How to Wash Silk, Satin & Suede
Silk, satin, and suede are some of the most luxurious and expensive fabrics in the world. As such, when you buy a clothing item made from any of these materials, you have to make sure you will be able to care for them properly. Cleaning them the right way can ensure their pristine condition will last for years to come, and you can still use them for more special occasions.
Silk is made from natural protein fibre. The most well-known kind is the one produced by the domesticated mulberry silkworm, Bombyx mori. Silk is luxurious and soft to the touch, making it one of the most favoured fabric choice for high-end clothing apparels. Established companies providing laundry in Dubai recommend that silk be handled with extreme care, as it is a very delicate material. It is quite easy to clean, so you do not need to exert much effort or use powerful cleaning agents that may do more harm than good to silk.
Silk can be hand washed with cold water and mild detergent. Gently rinse the silk fabric, and repeat the process until all soapy residue has been washed off. Some silk clothing can be machine-washed, though it should be set at a Delicate mode. The best way is to bring it to trusted dry cleaners like www.gcl.ae as their in-house professionals are well-versed in handling different fabric types.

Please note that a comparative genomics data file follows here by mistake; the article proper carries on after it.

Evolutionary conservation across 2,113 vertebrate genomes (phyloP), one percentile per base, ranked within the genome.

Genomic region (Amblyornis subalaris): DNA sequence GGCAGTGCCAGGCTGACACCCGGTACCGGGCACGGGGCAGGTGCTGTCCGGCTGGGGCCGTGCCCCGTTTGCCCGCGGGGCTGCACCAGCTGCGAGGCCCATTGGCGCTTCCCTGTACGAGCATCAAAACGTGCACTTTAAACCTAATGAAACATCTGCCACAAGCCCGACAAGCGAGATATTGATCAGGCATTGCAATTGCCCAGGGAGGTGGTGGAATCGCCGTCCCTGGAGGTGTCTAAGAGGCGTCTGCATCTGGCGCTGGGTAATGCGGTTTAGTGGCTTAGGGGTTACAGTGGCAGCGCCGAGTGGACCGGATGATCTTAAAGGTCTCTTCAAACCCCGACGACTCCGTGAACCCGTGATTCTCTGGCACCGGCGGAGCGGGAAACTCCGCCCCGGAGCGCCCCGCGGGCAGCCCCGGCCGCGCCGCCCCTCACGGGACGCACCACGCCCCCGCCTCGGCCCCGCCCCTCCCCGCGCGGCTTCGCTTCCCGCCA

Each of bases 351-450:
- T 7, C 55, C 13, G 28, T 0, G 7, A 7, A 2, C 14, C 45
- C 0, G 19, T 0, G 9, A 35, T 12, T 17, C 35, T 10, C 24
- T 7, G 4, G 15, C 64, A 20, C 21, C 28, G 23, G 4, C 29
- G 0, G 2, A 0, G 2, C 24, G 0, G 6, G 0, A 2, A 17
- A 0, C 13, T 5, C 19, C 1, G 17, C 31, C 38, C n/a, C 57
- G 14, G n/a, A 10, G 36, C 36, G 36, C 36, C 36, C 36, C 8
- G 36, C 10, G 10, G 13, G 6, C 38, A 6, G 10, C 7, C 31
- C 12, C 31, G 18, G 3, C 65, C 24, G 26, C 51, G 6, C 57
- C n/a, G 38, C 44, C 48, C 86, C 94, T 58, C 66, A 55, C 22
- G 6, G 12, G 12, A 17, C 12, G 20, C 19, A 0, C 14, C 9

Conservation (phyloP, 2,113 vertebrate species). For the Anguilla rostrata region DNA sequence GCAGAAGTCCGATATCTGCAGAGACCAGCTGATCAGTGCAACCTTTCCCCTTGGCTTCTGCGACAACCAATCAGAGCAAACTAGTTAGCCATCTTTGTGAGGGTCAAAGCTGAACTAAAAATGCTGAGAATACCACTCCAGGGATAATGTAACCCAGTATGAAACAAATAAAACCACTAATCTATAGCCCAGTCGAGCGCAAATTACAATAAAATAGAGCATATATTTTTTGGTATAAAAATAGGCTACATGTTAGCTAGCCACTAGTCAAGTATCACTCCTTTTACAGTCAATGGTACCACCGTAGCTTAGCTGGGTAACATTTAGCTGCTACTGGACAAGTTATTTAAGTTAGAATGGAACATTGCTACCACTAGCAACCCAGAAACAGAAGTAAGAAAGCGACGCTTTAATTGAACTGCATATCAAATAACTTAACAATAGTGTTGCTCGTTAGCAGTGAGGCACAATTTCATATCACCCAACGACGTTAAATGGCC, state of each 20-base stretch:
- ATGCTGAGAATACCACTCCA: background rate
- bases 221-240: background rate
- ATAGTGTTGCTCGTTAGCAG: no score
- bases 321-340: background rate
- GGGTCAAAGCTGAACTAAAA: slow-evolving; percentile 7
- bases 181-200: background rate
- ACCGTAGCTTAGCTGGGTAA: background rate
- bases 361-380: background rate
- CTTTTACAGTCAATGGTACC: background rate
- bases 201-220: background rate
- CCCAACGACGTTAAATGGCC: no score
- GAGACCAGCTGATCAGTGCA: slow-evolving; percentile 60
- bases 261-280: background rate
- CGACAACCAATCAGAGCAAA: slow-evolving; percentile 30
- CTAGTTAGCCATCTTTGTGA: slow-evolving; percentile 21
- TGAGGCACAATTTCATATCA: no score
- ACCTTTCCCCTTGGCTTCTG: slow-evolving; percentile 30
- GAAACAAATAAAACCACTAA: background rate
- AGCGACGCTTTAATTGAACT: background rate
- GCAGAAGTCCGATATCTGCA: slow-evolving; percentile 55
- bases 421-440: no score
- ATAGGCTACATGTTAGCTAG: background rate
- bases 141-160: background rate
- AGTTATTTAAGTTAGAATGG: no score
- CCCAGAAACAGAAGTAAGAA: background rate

Like silk, satin is one of the most popular fabrics when it comes to a smooth, luxurious feel, making it ideal for clothing and bedsheets. As satin is also a delicate material, you should set the wash machine to Delicate and you should only use a gentle detergent. It is possible to hand wash satin, but let the fabric sit in soapy water first for three to five minutes, so that it is easier to remove stains.
Remember not to wring out satin, as it may lose its original shape. However, satin clothing made of other materials can better retain their shape, whether washed in warm or cold water. Never load satin clothing into a dyer. The best thing to do is to let it lie flat on the surface of a dry towel, which you will roll and gently squeeze to let out the excess water.
Suede is another material commonly associated with luxury. It is usually manufactured using the underside of the lamb’s skin, though goat, calf, and deer can also be used. Like its close counterpart, leather, suede is prone to accumulating dirt. If not taken care of properly, it can suffer from dehydration, oxidation, abrasion, and chafing. To prevent this, use a leather dressing or treatment solution to keep suede soft.
Suede can be washed with warm water and soap. If you have shoes made of suede, make sure to coat it with a water repellent. If it still got soiled and dirty, clean it with a wool detergent, or gently clean and scrub it using a suede brush.